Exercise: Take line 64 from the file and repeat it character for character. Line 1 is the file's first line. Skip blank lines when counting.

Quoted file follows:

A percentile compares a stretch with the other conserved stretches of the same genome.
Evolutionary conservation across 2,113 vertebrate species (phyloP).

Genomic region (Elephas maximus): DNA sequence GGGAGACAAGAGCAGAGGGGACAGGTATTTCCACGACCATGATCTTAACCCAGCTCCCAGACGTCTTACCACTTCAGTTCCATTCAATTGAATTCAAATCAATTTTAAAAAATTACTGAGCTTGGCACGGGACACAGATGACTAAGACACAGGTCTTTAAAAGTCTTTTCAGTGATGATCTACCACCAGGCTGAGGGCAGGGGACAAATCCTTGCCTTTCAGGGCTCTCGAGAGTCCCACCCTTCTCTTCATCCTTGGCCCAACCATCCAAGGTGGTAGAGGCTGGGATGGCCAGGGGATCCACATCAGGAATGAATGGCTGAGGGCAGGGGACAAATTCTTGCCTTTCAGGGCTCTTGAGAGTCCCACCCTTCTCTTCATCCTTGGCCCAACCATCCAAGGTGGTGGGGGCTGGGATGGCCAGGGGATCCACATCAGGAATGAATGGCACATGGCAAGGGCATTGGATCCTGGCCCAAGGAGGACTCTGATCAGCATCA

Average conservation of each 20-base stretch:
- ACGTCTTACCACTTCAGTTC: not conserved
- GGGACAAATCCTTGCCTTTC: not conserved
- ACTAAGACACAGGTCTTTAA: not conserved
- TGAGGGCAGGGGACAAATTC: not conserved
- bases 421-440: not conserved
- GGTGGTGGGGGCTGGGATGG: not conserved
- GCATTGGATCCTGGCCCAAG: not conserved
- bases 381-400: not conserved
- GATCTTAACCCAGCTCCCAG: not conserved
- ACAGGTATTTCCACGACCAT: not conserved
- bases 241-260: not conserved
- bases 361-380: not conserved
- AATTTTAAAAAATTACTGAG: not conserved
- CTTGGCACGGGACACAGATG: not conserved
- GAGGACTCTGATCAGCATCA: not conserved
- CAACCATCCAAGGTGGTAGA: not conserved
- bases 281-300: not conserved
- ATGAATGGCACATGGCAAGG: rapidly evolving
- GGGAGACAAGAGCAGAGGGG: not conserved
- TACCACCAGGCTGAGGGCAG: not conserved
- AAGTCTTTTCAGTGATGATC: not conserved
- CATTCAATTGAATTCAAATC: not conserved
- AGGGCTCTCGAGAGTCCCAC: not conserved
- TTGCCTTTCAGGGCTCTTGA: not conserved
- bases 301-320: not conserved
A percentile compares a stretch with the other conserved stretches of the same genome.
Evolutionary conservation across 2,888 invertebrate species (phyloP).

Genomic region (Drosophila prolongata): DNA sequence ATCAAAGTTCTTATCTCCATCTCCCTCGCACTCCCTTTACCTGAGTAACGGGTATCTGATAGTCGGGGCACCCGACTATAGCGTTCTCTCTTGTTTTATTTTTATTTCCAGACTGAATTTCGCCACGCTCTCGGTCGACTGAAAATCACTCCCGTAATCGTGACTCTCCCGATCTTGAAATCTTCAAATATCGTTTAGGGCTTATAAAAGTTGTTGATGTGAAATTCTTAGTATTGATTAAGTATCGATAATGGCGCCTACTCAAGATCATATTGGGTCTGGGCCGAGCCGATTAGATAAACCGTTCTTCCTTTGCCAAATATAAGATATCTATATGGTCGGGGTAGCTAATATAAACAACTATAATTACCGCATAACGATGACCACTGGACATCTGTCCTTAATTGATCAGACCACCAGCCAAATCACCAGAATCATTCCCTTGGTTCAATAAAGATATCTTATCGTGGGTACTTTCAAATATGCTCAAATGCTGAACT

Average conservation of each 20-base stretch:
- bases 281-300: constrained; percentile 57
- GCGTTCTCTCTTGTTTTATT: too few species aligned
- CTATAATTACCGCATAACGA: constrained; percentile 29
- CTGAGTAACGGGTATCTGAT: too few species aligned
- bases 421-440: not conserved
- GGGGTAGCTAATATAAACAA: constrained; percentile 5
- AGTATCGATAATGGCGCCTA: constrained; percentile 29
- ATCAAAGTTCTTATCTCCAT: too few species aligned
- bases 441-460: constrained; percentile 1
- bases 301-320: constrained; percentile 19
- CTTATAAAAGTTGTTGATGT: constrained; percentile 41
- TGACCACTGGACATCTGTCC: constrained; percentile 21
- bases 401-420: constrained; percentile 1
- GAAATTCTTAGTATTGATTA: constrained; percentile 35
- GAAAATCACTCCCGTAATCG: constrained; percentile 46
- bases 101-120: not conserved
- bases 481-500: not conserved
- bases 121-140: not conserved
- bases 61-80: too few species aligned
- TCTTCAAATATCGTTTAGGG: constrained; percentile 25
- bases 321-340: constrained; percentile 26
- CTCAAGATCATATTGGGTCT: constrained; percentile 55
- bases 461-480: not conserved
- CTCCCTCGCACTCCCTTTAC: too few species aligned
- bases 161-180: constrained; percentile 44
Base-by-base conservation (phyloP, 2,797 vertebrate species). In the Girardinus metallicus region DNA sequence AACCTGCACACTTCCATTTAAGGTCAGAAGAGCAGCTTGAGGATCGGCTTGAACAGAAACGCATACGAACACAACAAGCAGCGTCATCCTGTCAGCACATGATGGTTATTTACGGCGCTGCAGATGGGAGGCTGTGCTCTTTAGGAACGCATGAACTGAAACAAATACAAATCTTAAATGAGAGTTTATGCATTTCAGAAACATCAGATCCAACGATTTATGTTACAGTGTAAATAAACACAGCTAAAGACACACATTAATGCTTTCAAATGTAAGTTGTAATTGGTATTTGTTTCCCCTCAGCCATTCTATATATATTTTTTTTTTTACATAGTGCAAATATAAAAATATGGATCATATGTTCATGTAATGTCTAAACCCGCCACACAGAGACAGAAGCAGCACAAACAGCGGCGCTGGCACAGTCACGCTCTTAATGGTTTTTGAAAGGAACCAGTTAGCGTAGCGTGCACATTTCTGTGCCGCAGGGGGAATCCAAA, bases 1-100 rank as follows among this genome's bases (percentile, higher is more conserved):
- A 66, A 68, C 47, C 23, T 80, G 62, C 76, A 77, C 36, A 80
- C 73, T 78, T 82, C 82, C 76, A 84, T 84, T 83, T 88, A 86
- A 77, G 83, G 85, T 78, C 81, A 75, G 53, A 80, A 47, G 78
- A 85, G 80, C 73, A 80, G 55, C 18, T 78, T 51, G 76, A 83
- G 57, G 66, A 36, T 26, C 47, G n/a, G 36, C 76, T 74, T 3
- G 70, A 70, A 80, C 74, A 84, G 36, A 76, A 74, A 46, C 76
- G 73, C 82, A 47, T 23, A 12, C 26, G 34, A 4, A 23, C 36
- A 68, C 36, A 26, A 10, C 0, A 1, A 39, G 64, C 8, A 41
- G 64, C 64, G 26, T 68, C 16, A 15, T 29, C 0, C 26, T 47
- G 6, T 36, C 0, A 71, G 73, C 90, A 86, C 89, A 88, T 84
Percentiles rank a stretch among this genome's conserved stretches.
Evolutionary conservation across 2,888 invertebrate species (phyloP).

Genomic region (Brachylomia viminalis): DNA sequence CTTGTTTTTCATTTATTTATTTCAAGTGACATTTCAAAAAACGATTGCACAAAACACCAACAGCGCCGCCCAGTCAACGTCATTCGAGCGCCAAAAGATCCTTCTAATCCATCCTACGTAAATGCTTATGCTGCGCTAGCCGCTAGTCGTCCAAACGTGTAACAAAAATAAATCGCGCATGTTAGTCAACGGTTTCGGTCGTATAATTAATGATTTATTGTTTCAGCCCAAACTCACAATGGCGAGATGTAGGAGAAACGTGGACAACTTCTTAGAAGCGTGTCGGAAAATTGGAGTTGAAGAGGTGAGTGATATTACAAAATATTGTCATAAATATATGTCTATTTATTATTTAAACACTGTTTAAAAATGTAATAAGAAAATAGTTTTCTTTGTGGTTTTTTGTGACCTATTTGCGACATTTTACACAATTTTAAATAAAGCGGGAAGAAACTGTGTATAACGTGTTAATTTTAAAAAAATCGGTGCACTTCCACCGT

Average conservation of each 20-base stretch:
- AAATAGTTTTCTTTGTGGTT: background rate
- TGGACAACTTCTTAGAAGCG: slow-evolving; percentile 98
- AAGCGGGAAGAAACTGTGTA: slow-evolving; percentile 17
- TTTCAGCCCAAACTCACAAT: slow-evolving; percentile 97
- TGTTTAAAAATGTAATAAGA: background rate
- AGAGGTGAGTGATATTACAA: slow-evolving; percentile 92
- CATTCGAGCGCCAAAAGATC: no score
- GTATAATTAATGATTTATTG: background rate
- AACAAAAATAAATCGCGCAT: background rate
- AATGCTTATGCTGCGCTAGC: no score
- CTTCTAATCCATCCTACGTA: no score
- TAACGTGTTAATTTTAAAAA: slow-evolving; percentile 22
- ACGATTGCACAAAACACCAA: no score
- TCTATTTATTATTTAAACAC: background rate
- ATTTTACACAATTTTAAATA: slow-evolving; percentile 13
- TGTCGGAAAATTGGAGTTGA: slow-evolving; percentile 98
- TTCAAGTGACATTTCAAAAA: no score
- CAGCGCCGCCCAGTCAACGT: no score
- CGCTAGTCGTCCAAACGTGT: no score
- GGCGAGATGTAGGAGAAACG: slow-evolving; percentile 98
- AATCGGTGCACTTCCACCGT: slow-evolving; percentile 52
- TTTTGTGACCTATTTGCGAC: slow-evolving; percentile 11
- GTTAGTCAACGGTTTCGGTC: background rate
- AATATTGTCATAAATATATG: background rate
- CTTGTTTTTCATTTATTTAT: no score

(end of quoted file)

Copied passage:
- G 57, G 66, A 36, T 26, C 47, G n/a, G 36, C 76, T 74, T 3